Respect Tomales Bay – TBOC makes a huge effort, cleaning up legacy trash left by others.

Click on the words above “Respect Tomales Bay – TBOC makes a huge effort…” to see this entire post.

Ten days ago while walking the mudflats at the mouth of Walker Creek I came across a most interesting find.

A large amount of abandoned oyster racks and grow out bags.

Now, those of you that follow my efforts on Tomales Bay might say, “Richard, what is so interesting about abandoned oyster racks and grow out bags? You have been finding and ranting about that stuff for a few years now…yawn.”

Well, let me tell you what is so interesting about this particular find.

As you may know by now, a series of unpermitted fences meant to redirect the flow of Walker Creek have blighted The Bay for upwards of 15 years. You can read about these structures here, here, here and here for starters.

.
Here are two images showing one such fence before removal, as it was on 17 January, 2015.

Now removed Walker Creek diverting pile of plastic and oyster shells.

Now removed Walker Creek diverting pile of plastic and oyster shells.

.

Those fences were removed last year before an epic series of storms graced the area with much needed rain, rain that made its way down Walker Creek with a full head of steam. Instead of being shunted to the north by a wall of plastic bags, PVC pipes, concrete pilings, plastic-coated copper wire and zip-ties – all that lovely water was once again allowed to run freely.

The huge volume of water that poured naturally through what had for 15 or more years been a mudflat uncovered an enormous amount of abandoned iron racks and plastic bags (many filled with dead non-native oysters). This debris was left there after the 1982 epic flood that buried much, if not all of the oysters being farmed by International Shellfish Corporation.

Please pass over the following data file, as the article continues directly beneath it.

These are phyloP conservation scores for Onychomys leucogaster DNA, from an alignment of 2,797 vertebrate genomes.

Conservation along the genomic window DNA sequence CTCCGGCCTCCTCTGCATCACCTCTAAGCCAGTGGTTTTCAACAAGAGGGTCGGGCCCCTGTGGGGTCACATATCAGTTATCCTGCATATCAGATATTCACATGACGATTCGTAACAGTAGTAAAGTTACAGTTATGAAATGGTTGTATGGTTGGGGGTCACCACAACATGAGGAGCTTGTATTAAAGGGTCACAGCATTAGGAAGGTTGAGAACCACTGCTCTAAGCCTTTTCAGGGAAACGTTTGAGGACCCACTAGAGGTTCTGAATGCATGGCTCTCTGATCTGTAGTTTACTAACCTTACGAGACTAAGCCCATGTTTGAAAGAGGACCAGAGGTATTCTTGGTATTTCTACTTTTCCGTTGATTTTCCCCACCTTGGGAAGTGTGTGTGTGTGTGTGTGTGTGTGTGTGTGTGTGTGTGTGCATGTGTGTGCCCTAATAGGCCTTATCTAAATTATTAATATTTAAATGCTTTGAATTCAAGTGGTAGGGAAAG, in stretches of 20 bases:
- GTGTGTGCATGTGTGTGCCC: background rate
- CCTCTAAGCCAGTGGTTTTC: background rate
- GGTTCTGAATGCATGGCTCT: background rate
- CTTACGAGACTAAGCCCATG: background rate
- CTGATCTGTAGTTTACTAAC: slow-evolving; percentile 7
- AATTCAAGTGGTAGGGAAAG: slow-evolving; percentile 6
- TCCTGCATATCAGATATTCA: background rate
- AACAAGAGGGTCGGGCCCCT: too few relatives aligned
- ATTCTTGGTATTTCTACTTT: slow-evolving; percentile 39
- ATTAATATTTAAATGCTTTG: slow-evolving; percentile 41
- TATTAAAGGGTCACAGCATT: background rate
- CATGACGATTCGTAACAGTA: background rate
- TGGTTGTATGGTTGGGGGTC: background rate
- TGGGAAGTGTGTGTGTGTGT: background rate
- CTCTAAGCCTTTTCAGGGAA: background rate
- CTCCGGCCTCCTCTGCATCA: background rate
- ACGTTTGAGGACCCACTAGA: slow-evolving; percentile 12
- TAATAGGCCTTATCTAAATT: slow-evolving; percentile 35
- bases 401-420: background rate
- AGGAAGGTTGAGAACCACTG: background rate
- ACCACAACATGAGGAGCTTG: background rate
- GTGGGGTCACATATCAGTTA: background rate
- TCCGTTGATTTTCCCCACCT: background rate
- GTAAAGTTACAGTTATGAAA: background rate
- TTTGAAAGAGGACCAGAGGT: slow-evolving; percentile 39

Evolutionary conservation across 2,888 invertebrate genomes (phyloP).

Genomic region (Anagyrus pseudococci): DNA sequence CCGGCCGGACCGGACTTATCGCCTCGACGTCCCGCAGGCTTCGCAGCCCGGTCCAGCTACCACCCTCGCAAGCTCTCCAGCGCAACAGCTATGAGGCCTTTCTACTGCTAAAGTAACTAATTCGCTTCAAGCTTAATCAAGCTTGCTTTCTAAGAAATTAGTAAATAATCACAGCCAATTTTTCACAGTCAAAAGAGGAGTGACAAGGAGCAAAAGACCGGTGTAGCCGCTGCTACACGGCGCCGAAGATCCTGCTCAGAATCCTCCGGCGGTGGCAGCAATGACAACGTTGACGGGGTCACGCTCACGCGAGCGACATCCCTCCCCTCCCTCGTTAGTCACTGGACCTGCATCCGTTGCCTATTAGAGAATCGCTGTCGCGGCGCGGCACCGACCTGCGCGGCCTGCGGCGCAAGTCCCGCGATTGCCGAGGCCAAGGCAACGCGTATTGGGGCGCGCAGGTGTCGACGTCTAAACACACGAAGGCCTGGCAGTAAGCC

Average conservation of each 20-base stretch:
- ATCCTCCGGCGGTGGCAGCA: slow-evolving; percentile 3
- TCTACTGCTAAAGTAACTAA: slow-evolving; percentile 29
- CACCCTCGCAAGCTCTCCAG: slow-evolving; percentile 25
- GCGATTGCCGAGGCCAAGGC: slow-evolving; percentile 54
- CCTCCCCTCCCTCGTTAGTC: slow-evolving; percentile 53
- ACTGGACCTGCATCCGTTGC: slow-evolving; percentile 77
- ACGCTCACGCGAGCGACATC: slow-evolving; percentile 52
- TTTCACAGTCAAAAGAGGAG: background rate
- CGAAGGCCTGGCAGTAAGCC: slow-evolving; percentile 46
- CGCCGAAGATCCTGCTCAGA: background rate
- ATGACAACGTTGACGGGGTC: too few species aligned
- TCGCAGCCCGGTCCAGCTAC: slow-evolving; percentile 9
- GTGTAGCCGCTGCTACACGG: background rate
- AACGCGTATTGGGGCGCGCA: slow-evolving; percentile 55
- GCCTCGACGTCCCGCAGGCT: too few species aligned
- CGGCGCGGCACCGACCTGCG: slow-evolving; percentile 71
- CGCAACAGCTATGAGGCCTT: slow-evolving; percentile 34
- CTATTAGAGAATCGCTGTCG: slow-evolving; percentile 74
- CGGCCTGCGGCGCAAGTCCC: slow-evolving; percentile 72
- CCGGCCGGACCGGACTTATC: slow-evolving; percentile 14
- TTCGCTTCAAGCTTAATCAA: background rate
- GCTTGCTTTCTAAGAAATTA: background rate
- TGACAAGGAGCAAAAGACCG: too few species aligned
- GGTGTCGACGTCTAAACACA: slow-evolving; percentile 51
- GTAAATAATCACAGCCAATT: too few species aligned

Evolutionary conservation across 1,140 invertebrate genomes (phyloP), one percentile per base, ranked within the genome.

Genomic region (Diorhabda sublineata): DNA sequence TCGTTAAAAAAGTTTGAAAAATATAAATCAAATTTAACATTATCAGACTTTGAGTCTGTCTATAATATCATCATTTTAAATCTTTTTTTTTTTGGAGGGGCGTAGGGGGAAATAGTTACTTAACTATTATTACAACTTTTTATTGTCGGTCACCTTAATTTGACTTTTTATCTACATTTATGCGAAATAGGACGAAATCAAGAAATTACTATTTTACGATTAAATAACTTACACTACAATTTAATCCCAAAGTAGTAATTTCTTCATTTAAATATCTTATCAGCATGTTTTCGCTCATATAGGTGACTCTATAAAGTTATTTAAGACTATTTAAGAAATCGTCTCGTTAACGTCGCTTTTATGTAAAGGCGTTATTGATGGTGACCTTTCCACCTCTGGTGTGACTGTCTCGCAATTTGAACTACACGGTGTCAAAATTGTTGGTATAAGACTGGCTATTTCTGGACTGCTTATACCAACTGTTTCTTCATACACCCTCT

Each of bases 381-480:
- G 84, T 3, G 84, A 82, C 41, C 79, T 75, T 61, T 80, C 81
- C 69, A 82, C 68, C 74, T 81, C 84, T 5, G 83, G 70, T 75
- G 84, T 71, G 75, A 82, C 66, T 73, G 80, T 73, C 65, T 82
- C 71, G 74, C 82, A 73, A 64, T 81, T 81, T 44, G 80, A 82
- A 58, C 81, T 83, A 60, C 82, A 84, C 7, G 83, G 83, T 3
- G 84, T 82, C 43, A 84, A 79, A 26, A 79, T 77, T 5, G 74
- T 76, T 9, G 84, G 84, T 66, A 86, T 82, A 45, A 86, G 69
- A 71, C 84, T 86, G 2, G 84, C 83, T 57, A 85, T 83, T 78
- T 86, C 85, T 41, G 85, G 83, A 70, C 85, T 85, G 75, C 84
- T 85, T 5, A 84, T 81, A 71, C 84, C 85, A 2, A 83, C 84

Of course I made photographs and recorded Lat/Lon waypoints of this find.

I shared this information with all the current growers (including TBOC, on whose lease this legacy debris had remained hidden all these years), as well as some of the alphabet soup of agencies responsible for caring for the precious coastline – CFGC, CFDW, CCC amongst them.

.

Map showing debris and where it was located (click on map for larger image)

.

Unable to lift out this mess myself due to an injured back (from lifting non-oyster farming debris out of the bay a month prior), I gave this information to the growers and agencies and hoped that someone would take the ball and run, before the tides once again covered it back up.

The next day, most, if not all of the TBOC crew was onsite pulling this gear out of the mud, piling it along the newly formed channel. How awesome is that!

A big thank you to TBOC for stepping up to remove gear that was on public land which they lease, though not their gear. They recovered 223 bags, some still with dated tags from 1980 on them, as well as many hundreds of pounds of sharp, rusty iron racks.